On the opposite side of our defensive half, only 5 successful tackles were made – two from Sagna, two from Djourou and one from Koscielny. This was the space occupied by Matthew Jarvis, with Doyle and Elokobi providing support. Wolves should have realised that they had more luck going forward down their left flank, as Sagna is normally pushing high up the pitch, and Song can get caught out of position at times. Putting pressure on Djorou/Sagna/Song would probably have given a better result throughout the match for Wolves, since Wilshere and Clichy were impressively dominating their defensive zone.
Alex Song: Man-Marking?
My initial prediction before this match was that Wenger would instruct Alex Song to man-mark opposition players running into his zone, as a preventive training measure for the Barcelona clash on Wednesday. In the Everton match, Song was tracking the runs of of the opposition, as if he was preparing for the runs of Iniesta or Messi, latching on to any runs made by either Arteta or Saha.
With Song playing his normal zonal approach against Wolves, questions could be asked whether or not there is even a plan to deploy Song in a man-marking role against Barcelona. Last year’s fixture proved that man-marking Messi takes lots of pressure off for the defensive line, and I would prefer him tracking runs like that again.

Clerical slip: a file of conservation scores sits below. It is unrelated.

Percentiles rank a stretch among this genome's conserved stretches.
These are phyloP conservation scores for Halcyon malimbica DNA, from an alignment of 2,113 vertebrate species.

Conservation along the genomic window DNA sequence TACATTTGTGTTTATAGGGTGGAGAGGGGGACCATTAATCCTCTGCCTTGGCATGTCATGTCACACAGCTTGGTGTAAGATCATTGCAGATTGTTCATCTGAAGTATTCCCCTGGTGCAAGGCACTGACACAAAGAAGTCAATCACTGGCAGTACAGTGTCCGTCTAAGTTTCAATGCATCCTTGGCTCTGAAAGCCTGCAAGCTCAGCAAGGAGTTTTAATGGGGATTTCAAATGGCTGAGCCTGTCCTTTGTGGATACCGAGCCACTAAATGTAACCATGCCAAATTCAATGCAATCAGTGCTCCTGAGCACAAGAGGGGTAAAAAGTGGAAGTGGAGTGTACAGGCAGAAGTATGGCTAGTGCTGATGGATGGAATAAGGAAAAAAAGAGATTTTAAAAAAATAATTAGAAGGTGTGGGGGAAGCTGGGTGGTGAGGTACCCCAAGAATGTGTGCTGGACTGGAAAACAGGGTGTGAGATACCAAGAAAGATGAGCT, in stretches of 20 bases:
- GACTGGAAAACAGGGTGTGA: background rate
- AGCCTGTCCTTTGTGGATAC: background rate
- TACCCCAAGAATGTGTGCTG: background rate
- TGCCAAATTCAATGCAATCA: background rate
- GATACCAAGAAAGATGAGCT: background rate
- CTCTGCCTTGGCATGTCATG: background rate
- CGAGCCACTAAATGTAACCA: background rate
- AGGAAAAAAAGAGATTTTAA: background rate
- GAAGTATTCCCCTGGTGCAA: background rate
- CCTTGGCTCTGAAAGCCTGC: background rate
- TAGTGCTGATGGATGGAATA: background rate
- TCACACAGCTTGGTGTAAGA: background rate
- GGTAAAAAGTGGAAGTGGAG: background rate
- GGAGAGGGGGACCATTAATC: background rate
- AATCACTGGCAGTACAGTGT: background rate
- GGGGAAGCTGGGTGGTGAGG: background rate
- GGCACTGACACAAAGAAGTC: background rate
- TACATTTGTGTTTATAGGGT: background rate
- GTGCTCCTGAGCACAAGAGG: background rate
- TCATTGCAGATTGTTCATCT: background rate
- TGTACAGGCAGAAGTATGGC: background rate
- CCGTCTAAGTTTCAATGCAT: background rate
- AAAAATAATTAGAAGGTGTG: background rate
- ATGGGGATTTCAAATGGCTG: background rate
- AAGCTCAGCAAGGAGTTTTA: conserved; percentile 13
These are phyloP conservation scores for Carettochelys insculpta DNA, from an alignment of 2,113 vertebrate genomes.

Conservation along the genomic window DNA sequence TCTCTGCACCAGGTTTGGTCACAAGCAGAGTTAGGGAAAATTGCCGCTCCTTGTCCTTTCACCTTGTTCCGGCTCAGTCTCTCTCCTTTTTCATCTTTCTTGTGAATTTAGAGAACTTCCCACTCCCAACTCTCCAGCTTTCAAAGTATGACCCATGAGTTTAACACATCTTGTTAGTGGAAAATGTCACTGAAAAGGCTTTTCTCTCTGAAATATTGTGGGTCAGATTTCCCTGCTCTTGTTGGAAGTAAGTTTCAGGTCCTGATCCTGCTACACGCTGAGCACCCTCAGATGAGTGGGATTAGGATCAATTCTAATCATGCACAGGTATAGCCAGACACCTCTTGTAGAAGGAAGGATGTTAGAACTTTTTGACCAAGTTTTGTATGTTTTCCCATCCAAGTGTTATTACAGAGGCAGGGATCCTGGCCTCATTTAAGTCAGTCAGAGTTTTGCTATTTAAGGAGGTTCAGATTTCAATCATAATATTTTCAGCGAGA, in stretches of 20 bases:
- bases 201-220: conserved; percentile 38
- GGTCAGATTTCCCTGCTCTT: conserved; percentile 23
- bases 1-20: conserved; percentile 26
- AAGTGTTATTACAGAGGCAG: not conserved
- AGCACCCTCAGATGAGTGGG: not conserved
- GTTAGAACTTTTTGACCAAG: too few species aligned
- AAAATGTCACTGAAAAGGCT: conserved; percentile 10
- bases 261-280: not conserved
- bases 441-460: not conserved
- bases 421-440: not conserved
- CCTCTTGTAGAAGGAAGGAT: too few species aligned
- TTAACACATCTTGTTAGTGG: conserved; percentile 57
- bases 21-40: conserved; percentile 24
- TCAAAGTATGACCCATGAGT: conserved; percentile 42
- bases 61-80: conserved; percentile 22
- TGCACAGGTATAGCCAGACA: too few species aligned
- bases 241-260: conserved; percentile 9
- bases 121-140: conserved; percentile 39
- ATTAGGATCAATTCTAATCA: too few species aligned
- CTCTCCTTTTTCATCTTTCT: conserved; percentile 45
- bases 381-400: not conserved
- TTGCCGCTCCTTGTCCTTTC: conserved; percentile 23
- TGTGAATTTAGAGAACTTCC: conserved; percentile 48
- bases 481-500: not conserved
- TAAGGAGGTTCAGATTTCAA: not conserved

Our possession wasn’t impressive, only 51% over the whole match, but we made up for it with a higher-than-average passing rate of 82%. Problem was that Wolves also had a high passing rate (78.3%), which would explain the possession numbers. Overall a good exercise for the Barcelona clash, whether or not Wenger wants to admit to this or not.
Robin van Persie was yet again showing his impressive form, having scored 10 goals in the last 7 Premier League fixtures. Wilshere was also impressive, probably a confidence boost from being selected for England and doing very well, despite all the media hype. Him and Fabregas were distributing passes all over the pitch, using intelligent positioning and decisions to predict runs and movements of their teammates.